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Executive Summary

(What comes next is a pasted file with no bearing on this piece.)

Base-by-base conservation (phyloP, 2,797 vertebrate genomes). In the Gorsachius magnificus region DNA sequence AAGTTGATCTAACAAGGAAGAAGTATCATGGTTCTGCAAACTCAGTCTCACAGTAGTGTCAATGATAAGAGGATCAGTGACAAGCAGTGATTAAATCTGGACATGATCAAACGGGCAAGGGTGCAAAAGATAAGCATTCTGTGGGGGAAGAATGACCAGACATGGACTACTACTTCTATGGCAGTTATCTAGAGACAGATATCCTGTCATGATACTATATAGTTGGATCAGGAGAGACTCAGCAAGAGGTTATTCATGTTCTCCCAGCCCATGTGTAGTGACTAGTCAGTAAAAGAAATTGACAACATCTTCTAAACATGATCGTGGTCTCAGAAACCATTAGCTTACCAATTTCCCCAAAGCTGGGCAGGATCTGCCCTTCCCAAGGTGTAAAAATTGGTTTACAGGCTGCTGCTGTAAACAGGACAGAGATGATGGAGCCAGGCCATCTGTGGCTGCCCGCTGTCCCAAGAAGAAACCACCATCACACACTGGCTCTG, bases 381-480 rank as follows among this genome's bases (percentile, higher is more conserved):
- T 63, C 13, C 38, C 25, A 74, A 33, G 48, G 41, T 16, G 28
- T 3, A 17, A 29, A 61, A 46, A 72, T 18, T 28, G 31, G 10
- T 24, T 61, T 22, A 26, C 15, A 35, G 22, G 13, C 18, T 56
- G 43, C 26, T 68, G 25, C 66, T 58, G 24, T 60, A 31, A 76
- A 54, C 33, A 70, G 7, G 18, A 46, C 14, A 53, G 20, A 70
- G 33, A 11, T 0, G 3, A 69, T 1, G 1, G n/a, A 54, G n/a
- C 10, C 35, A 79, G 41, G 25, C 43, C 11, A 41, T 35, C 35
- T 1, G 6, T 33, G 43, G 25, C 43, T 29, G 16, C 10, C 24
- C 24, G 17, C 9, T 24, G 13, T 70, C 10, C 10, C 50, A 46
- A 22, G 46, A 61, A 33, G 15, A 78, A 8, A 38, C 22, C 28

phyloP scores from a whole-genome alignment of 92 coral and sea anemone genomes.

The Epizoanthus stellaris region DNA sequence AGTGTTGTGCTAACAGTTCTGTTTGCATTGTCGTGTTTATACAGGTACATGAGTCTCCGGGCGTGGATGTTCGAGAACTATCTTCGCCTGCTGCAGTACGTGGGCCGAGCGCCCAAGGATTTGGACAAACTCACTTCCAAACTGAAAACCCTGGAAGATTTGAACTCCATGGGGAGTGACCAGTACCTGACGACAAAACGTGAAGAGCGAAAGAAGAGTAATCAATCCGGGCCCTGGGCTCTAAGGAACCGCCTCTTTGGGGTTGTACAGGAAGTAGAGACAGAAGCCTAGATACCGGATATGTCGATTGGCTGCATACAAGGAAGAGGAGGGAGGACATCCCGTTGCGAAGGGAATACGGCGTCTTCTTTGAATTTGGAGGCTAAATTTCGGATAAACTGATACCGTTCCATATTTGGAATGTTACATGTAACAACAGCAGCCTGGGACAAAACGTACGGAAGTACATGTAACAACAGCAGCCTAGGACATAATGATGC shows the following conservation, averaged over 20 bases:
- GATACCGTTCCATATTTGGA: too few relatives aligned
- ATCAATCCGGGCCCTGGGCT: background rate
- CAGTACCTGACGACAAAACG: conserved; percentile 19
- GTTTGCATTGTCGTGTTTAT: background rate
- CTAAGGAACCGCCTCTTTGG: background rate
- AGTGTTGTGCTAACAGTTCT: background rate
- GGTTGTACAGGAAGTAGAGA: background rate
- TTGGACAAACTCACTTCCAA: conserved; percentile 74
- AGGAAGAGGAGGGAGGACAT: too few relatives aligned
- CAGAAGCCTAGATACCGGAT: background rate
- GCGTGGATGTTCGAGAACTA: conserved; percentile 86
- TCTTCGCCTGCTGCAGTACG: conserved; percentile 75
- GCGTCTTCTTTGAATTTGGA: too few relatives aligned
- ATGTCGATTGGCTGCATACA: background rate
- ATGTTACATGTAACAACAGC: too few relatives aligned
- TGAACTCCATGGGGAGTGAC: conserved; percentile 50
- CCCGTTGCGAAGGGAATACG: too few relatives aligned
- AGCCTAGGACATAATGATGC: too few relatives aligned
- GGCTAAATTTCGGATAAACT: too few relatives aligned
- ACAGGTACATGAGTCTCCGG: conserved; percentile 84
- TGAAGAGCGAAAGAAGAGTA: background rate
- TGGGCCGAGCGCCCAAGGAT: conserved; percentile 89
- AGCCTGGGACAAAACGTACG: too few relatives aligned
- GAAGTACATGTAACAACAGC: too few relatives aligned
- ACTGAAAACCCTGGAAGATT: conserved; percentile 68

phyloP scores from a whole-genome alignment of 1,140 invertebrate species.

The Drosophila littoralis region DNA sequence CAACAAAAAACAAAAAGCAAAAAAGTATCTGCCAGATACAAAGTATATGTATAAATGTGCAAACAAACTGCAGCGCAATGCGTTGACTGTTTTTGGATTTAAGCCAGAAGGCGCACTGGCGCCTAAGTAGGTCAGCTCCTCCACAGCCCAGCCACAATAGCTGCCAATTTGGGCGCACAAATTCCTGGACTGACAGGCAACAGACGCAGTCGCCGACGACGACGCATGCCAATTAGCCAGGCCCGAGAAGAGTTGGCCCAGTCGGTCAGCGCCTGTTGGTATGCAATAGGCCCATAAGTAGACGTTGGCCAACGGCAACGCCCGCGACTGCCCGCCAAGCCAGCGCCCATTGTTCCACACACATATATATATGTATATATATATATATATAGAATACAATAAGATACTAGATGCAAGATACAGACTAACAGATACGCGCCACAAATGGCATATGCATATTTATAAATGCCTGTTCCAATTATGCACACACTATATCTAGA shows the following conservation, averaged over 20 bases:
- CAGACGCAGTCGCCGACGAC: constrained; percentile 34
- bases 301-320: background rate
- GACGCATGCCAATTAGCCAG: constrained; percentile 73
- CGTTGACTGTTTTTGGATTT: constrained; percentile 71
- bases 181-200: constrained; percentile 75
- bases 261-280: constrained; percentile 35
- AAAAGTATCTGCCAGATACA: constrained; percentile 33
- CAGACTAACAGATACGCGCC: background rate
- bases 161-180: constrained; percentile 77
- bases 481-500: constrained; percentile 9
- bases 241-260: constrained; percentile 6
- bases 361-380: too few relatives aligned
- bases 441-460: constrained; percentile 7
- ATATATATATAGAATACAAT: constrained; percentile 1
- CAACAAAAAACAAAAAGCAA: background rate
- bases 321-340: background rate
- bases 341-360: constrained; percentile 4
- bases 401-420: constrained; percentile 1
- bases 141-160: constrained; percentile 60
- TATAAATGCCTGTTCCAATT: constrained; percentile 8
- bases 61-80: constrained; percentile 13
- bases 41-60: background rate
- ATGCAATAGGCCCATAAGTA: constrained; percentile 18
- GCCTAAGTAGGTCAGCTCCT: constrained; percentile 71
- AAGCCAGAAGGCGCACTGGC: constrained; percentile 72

AMGEN's G-CSF AND IMMUNEX's GM-CSF WILL BE REVIEWED DEC. 13-14 by FDA's Biological Response Modifers Advisory Committee. In addition to a review of Amgen's white blood cell growth factor, Neupogen, and Immunex's yeast-derived granulocyte macrophage-colony stimulating factor, Leukine, the advisory committee agenda includes an update on gene therapy and a closed session on a pending IND. The meeting will be held at FDA's Parklawn Building, Conference Rooms D&E, beginning at 8:30 a.m. each day. Amgen is scheduled to make a presentation to the committee the morning of Dec. 14 on use of Neupogen for the prevention of infection associated with certain chemotherapeutic regimens of non-myeloid malignancies. The PLA for Neupogen, which has been pending at FDA since Dec. 28, 1989, contains data on more than 700 cancer patients from eight clinical centers in the U.S. and Europe. The company estimates that 250,000 patients in the U.S. could benefit from Neupogen treatment during chemotherapy. Amgen has not filed for Treatment IND status for the product. In addition to the U.S. PLA for Neupogen, registrations were made in the European Community in January 1990 by Amgen's co-marketing partner Roche, which also has filed PLAs with the six European Free Trade Association countries (Switzerland, Sweden, Denmark, Norway, Finland and Holland), New Zealand and South Africa. Amgen has said it plans to seek a number of additional indications for Neupogen. The product is in Phase III as a primary therapy for severe chronic and febrile neutropenia, and for acute myelodysplastic syndrome, a pre-leukemic condition that may affect 50,000 U.S. patients; in addition, Neupogen is in Phase II for bone marrow transplantation and as an adjunct to AZT and ganciclovir therapy in AIDS patients. Immunex's product is scheduled for review in the afternoon of Dec. 13 following the gene therapy update that morning. The session will mark the second time that GM-CSF will be reviewed by the committee for the treatment of patients experiencing engraftment failure after bone marrow transplants. On July 31, the committee recommended the I.V. product for Treatment IND status but concluded there were insufficient data available to recommend approval ("The Pink Sheet" Aug. 6, p. 8). Immunex also plans to present data to the advisory panel on Leukine's broader use in expediting engraftment in bone marrow transplants; the data is in the file of the original PLA. Immunex estimates a patient population of approximately 10,000 could benefit from GM-CSF treatment to expedite engraftment. A Treatment IND for Leukine was approved on Sept. 21 for patients experiencing engraftment failure or delay, putting the drug on the fast track for approval ("The Pink Sheet" Oct. 1, T&G-6). Immunex is providing the product free of charge. The company estimates that approximately 300-600 of the roughly 3,000 bone marrow transplant patients per year have engraftment failure and would benefit from GM-CSF treatment. That approval followed an inspection of Immunex's Seattle, Wash. production facility the week of Aug. 20. Immunex had filed for Treatment IND status on July 23, eight days before the product went before the advisory committee. At its July meeting, the committee reviewed Leukine data on more than 100 patients at 25 clinical trial sites. Members found that most of the patients treated with Leukine had higher neutrophil (infection fighting) counts within two weeks of treatment and that survival rates for patients treated with GM-CSF were higher than historical controls. The committee did not recommend a new study but said it would reassess data on file "as quickly as possible." Immunex said it has complied with the committee's request to supply data on additional patients treated since the PLA was filed Feb. 21. Leukine will be the first therapeutic to be marketed by Immunex. The company regained U.S. manufacturing and marketing rights to the product from Behringwerke in a September 1989 product swap. Hoechst Roussel Pharmaceuticals will market co-market Immunex's GM-CSF in the U.S. under a separate brandname, Prokine. EDITOR's NOTE: Immunex alone, and not Hoechst, holds the PLA for its GM-CSF product and has a Treatment IND approval. In an Oct. 22 item on Hoechst-Roussel's GM-CSF, "The Pink Sheet" (T&G-7) incorrectly reported that Hoechst had a pending PLA and shared the Treatment IND with Immunex. The story incorrectly identified Immunex's GM-CSF brandname as Prokine, the Hoechst product's tradename, and also misidentified Amgen's product as GM-CSF when it is G-CSF.



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